Esme's got my priorities too. "All of the above" except put it in the MAR as done.
I review a lot of charts for a living, and when I find myself looking at a treatment flow sheet that indicates treatments were done hourly all day for someone who died hours (or a day or two) before, my clients hear about it. Bear in mind that these cases are already in litigation because something happened. This really, really looks bad. Or you see, "Turned q2h, skin dry and intact" for days and days on end, and then a new nurse comes in or the patient transfers to another unit, and lo and behold, there's a stage 2 or 3 pressure ulcer. Uh, HUH.
If your supervisor cannot be brought to understand that she is putting your facility at risk for encouraging this policy, then you have to go over her head. Document your efforts in a journal or emails, cc'd widely, s they can't blame it on you later.
Call your own malpractice insurer and get advice from the atty there-- you have paid for it already and they can help.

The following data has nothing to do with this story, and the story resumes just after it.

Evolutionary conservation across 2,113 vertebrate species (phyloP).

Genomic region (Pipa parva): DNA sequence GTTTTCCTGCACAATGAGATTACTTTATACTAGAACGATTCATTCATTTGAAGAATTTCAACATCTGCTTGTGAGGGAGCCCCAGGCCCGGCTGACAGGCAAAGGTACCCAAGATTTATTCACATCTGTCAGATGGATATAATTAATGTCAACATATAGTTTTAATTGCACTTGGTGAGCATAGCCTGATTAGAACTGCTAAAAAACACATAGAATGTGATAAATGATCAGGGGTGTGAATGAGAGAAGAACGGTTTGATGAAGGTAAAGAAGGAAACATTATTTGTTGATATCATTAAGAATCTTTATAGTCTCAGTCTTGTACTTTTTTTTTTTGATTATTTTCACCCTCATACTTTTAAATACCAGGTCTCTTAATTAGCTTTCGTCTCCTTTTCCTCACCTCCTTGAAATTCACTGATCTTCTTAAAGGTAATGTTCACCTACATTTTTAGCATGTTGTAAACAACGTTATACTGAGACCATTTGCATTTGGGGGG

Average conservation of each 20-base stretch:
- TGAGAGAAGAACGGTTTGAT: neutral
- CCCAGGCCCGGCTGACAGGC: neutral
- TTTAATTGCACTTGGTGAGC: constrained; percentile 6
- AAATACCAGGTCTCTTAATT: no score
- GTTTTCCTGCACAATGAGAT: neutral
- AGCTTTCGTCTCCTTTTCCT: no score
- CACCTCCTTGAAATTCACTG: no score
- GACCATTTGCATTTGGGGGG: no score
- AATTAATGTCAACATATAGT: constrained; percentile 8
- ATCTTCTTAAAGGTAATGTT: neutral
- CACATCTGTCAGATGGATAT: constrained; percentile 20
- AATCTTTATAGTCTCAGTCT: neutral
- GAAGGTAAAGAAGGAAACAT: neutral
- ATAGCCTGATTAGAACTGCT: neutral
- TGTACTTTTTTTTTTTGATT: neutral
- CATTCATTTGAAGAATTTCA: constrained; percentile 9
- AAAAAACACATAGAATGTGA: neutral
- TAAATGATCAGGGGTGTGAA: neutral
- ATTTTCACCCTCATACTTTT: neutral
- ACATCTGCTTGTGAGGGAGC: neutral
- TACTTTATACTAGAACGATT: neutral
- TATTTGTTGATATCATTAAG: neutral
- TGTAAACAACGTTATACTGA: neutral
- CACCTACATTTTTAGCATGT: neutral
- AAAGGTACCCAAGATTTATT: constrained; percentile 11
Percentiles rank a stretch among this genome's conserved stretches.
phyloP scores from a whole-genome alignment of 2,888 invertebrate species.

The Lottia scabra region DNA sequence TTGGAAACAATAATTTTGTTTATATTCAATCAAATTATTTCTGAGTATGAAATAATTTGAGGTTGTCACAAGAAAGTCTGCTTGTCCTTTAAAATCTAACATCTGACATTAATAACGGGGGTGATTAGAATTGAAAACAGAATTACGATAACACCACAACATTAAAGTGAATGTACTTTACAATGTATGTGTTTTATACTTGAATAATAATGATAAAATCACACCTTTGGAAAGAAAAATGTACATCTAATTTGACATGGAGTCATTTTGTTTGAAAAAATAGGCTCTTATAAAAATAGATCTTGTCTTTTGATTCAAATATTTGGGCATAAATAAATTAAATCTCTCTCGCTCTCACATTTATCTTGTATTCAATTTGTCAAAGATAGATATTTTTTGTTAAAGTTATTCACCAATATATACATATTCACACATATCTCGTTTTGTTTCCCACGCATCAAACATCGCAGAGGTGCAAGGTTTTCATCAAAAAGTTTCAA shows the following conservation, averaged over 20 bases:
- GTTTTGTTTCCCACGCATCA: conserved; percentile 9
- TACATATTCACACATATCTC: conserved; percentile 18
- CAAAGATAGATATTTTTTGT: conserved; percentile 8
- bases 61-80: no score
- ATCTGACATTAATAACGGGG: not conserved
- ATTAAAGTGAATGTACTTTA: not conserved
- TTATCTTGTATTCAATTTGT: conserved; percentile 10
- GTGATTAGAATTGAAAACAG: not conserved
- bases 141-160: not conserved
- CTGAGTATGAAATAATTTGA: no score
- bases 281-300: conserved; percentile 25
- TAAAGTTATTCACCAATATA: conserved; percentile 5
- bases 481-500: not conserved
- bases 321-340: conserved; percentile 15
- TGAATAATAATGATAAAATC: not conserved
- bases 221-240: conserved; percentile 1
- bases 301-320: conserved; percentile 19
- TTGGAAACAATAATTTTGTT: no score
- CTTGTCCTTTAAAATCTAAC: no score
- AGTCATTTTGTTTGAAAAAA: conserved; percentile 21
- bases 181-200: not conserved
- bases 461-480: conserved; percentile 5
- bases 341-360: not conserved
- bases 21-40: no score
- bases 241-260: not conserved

And you do have to report it to the state or other accrediting body for your institution.
This can also be construed as Medicare and/or Medicaid fraud, because reimbursement is based on care delivered, there are mandatory reports made quarterly to the state Medicaid office for this. and if they are billing for a certain level of care but not giving it, then that constitutes fraudulent billing. A call to the state Medicaid office, yeah, THAT should get their attention. Of course, riling up these waters means you should have another job lined up, because they will want to get rid of you. But then you can really report them.
As to your charts, the standard convention for charting omitted doses/treatments is to draw a circle around that square and initial it. Do that and nobody will be able to falsify your charts over your signature.